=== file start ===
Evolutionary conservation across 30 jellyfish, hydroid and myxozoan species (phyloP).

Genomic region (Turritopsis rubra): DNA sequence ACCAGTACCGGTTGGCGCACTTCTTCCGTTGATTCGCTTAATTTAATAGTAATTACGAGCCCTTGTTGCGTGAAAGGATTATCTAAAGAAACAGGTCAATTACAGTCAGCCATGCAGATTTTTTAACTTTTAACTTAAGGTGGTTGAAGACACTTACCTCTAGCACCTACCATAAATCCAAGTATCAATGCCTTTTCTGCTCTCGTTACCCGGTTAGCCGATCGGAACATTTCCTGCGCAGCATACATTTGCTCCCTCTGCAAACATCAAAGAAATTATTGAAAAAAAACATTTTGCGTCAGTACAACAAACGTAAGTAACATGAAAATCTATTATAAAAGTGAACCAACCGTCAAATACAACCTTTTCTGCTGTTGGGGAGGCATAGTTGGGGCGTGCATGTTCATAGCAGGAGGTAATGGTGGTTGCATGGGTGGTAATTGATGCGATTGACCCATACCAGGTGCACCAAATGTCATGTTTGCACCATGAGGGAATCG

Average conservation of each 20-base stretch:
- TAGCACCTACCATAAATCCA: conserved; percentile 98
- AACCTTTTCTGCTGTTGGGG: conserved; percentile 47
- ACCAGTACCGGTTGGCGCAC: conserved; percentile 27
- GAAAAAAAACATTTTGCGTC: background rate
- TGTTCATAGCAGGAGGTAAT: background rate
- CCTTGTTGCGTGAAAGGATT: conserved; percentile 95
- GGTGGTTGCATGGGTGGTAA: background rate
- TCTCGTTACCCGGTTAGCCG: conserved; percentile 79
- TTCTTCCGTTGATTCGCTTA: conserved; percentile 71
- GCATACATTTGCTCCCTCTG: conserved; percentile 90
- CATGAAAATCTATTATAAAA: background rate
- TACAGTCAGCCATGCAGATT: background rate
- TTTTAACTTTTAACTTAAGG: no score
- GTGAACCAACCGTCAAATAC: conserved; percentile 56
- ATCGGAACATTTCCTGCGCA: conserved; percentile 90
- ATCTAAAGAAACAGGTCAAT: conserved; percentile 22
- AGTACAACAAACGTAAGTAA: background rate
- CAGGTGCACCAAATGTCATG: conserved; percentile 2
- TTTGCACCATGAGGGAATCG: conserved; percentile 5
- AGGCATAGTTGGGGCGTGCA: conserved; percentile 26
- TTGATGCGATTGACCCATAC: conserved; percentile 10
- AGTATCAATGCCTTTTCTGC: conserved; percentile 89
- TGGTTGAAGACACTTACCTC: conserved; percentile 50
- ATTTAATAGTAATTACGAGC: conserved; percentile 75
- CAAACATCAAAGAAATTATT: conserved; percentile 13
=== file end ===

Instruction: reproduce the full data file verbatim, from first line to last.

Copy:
Evolutionary conservation across 30 jellyfish, hydroid and myxozoan species (phyloP).

Genomic region (Turritopsis rubra): DNA sequence ACCAGTACCGGTTGGCGCACTTCTTCCGTTGATTCGCTTAATTTAATAGTAATTACGAGCCCTTGTTGCGTGAAAGGATTATCTAAAGAAACAGGTCAATTACAGTCAGCCATGCAGATTTTTTAACTTTTAACTTAAGGTGGTTGAAGACACTTACCTCTAGCACCTACCATAAATCCAAGTATCAATGCCTTTTCTGCTCTCGTTACCCGGTTAGCCGATCGGAACATTTCCTGCGCAGCATACATTTGCTCCCTCTGCAAACATCAAAGAAATTATTGAAAAAAAACATTTTGCGTCAGTACAACAAACGTAAGTAACATGAAAATCTATTATAAAAGTGAACCAACCGTCAAATACAACCTTTTCTGCTGTTGGGGAGGCATAGTTGGGGCGTGCATGTTCATAGCAGGAGGTAATGGTGGTTGCATGGGTGGTAATTGATGCGATTGACCCATACCAGGTGCACCAAATGTCATGTTTGCACCATGAGGGAATCG

Average conservation of each 20-base stretch:
- TAGCACCTACCATAAATCCA: conserved; percentile 98
- AACCTTTTCTGCTGTTGGGG: conserved; percentile 47
- ACCAGTACCGGTTGGCGCAC: conserved; percentile 27
- GAAAAAAAACATTTTGCGTC: background rate
- TGTTCATAGCAGGAGGTAAT: background rate
- CCTTGTTGCGTGAAAGGATT: conserved; percentile 95
- GGTGGTTGCATGGGTGGTAA: background rate
- TCTCGTTACCCGGTTAGCCG: conserved; percentile 79
- TTCTTCCGTTGATTCGCTTA: conserved; percentile 71
- GCATACATTTGCTCCCTCTG: conserved; percentile 90
- CATGAAAATCTATTATAAAA: background rate
- TACAGTCAGCCATGCAGATT: background rate
- TTTTAACTTTTAACTTAAGG: no score
- GTGAACCAACCGTCAAATAC: conserved; percentile 56
- ATCGGAACATTTCCTGCGCA: conserved; percentile 90
- ATCTAAAGAAACAGGTCAAT: conserved; percentile 22
- AGTACAACAAACGTAAGTAA: background rate
- CAGGTGCACCAAATGTCATG: conserved; percentile 2
- TTTGCACCATGAGGGAATCG: conserved; percentile 5
- AGGCATAGTTGGGGCGTGCA: conserved; percentile 26
- TTGATGCGATTGACCCATAC: conserved; percentile 10
- AGTATCAATGCCTTTTCTGC: conserved; percentile 89
- TGGTTGAAGACACTTACCTC: conserved; percentile 50
- ATTTAATAGTAATTACGAGC: conserved; percentile 75
- CAAACATCAAAGAAATTATT: conserved; percentile 13